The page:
Having grown up in the Pacific Northwest, a region whose natural environment of sheltered inland waterways, islands and forested mountains so closely resembles southern Chile, I have always considered ferries an integral part of the public transportation system. On and around Puget Sound, the terrain often made it impossible to build enough roads and bridges, or unnecessary to do so when a simpler solution - a car-carrying vessel - was a cheaper, more efficient and more elegant response to the problem.
In some ways, Chile has always understood this and, over the recent holiday, I got a glimpse of this on a visit to the Hotel Mítico Puelo (pictured above), a former fishing lodge that’s reinventing itself as an activities-oriented destination on Lago Tagua Tagua, about 150 km southeast of Puerto Varas (fishing will remain part of the Mítico’s mix, but the idea is to include trekking, riding and other options). The hotel is only accessible by Naviera Paredes’ ferry Caupolicán (pictured below), which shuttles twice daily from the west of the lake to Puerto Maldonado, at the east end, where a road is proceeding toward the Argentine border.
On Sunday, when I returned to Puerto Varas, I did so via the south shore of the Estero de Reloncaví, where the roll-on, roll-off ferries Gobernador Figueroa and Trauco (pictured below) shuttle back and forth between ramps at Puelches and La Arena from 6:45 a.m. until half past midnight. Tonight I’ll be taking Naviera Austral’s ferry Pincoya to Chaitén as I begin to update my coverage of the Carretera Austral for the upcoming third edition of Moon Handbooks Patagonia.
Given the history of Chilean ferries, it’s unfortunate that the Ministerio de Obras Públicas (MOP, Public Works Ministry) has placed priority on overland “connectivity” between the northerly town of Hornopirén and the Parque Pumalín gateway of Caleta Gonzalo, through almost impossibly difficult terrain at great environmental cost. Partly, this stems from the fact that one of MOP’s jobs is to build roads, and partly from an archaic theory of geopolitics that spurs it to reinforce the state’s presence in Pumalín - despite the fact that Chilean sovereignty is beyond question.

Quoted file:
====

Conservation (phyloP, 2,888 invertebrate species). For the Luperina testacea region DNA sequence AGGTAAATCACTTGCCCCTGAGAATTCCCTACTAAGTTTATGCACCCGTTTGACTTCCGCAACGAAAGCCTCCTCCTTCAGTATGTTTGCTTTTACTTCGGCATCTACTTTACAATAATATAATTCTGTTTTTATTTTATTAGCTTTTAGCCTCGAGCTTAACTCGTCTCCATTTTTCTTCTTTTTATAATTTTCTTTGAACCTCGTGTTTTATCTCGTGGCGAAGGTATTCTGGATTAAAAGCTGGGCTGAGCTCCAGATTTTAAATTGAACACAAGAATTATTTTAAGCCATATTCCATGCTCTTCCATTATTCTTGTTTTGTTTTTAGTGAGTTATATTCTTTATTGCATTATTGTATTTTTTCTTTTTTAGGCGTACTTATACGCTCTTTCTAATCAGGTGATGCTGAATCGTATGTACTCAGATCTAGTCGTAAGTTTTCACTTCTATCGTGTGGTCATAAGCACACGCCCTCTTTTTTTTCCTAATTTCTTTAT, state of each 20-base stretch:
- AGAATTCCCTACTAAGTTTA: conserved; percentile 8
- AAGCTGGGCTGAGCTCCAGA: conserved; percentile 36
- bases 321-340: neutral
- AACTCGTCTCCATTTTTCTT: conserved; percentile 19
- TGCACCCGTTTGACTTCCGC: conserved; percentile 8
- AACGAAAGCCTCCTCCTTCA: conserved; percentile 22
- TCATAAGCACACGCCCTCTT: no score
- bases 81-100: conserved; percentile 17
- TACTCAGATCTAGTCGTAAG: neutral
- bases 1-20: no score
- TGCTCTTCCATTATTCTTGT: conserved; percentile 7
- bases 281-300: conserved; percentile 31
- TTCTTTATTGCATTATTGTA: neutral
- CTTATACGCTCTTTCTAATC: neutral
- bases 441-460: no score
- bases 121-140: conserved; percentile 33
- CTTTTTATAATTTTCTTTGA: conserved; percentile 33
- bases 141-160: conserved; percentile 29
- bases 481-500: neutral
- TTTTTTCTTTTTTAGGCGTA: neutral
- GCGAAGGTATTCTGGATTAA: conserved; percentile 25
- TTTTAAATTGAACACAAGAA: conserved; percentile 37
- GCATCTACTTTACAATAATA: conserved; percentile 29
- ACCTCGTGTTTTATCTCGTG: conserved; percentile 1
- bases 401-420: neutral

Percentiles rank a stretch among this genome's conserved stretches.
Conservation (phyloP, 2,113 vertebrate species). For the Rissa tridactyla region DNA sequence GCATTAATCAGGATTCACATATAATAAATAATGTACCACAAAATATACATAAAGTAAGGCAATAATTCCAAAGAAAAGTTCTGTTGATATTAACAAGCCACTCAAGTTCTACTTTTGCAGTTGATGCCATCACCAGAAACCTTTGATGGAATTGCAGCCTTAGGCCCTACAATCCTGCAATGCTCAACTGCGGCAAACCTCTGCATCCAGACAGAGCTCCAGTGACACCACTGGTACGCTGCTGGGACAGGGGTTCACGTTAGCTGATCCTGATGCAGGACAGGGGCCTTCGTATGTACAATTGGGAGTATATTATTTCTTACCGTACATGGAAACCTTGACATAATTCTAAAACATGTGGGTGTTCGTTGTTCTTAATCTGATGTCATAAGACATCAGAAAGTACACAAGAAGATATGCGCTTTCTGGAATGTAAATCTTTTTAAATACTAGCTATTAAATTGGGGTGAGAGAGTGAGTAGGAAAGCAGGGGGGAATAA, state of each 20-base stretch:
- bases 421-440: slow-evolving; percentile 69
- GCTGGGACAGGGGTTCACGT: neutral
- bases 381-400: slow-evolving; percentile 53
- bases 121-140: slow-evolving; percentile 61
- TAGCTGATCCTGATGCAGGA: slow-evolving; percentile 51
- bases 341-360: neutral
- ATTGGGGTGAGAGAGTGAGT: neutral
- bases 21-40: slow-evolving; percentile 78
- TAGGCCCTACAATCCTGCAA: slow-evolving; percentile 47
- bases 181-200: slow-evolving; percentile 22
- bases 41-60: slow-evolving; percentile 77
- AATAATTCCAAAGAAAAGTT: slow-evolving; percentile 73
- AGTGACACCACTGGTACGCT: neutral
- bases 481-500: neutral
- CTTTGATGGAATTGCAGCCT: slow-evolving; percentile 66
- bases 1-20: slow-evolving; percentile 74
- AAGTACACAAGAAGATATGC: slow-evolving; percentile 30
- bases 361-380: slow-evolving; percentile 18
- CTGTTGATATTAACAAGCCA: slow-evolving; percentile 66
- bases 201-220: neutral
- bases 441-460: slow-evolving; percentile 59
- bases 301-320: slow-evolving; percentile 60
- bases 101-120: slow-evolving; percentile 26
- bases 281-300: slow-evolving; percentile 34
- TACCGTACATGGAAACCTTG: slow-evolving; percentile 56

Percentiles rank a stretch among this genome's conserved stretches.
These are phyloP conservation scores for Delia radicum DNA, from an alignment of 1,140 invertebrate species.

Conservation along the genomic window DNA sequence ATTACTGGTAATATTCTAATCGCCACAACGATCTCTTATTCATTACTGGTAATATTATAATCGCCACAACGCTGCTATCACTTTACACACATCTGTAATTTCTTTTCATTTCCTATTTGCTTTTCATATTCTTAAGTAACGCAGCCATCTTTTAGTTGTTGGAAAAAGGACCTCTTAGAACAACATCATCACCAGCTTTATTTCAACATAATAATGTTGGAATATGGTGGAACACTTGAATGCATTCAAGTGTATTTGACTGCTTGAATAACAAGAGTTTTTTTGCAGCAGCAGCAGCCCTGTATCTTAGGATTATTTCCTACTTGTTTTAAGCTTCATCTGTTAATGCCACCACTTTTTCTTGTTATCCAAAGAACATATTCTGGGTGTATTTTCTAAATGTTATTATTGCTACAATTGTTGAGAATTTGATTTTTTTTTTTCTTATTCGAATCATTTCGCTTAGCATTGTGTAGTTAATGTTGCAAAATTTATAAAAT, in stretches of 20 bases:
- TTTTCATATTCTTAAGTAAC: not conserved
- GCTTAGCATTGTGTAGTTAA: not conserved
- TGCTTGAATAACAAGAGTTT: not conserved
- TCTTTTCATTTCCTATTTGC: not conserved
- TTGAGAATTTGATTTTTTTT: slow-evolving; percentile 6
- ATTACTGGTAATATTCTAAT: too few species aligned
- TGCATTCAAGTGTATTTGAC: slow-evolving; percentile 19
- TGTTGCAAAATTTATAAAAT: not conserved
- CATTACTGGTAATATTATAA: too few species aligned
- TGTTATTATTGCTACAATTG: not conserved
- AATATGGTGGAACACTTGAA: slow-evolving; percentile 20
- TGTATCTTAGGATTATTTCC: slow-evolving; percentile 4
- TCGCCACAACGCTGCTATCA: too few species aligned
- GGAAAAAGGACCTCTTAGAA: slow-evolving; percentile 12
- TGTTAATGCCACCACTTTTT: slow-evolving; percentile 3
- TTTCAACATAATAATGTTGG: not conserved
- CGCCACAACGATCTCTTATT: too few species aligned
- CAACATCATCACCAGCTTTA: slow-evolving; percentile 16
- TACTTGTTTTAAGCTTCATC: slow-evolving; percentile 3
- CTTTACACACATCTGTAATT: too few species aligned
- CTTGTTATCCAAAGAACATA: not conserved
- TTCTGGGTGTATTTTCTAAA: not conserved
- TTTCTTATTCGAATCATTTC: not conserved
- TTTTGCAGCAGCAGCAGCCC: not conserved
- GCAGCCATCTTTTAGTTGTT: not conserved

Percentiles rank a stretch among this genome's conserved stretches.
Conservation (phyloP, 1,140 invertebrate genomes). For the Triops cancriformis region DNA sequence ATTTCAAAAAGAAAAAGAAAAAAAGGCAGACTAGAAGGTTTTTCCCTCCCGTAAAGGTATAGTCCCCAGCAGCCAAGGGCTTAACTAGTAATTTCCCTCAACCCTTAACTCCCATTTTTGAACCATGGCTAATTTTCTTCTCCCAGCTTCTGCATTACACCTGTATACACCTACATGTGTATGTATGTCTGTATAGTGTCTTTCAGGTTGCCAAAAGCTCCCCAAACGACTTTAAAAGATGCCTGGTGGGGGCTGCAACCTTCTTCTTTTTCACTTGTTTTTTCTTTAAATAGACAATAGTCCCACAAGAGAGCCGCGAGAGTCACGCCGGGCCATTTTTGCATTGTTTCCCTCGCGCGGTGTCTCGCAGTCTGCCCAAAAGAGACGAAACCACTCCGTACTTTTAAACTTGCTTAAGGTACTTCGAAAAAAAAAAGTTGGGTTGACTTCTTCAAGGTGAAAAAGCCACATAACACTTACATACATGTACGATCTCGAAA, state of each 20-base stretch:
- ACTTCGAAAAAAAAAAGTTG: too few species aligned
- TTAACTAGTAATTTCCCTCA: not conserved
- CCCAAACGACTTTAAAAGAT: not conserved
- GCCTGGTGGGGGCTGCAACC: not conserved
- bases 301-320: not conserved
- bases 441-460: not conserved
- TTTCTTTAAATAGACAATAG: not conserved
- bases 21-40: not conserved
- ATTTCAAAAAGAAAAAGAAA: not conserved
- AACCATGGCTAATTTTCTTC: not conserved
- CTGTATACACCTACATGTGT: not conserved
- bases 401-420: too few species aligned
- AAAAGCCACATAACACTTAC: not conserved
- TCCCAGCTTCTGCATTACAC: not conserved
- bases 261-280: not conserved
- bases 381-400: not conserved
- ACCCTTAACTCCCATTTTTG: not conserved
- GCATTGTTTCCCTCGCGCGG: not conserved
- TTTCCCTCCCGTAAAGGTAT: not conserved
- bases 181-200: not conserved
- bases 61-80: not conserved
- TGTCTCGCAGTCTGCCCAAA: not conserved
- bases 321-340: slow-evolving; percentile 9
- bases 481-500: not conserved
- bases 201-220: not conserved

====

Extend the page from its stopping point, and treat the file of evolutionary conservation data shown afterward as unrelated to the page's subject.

Chile’s ferry system, though, desperately needs modernization. In reality, to reinforce that presence in the thinly populated region between Puerto Montt and Puerto Natales and improve connectivity to its heartland, the country would do better to create a modern maritime system like the Washington State Ferries, Canada’s BC Ferries or, better yet, the Alaska Marine Highway System. Despite the fact that the territory of another country separates Alaska from the rest of the United States, and that the area is almost as thinly populated as Chilean Patagonia, sovereignty has not been an issue there for nearly a century and a half.
Caleta Gonzalo & Chaitén Update
In a visit to Naviera's Austral's Puerto Montt offices today, I learned that - despite Naviera's map in my previous post - all the ferries from Hornopirén to Caleta Gonzalo will be non-stop until at least mid-January; after that, they may get permission to use the overland connection from Leptepu to Fiordo Largo. Likewise, in another visit, I learned from Cielomaraustral (firstname.lastname@example.org) that they are flying air taxis from Puerto Montt to Chaitén almost every day (about US$85 one-way).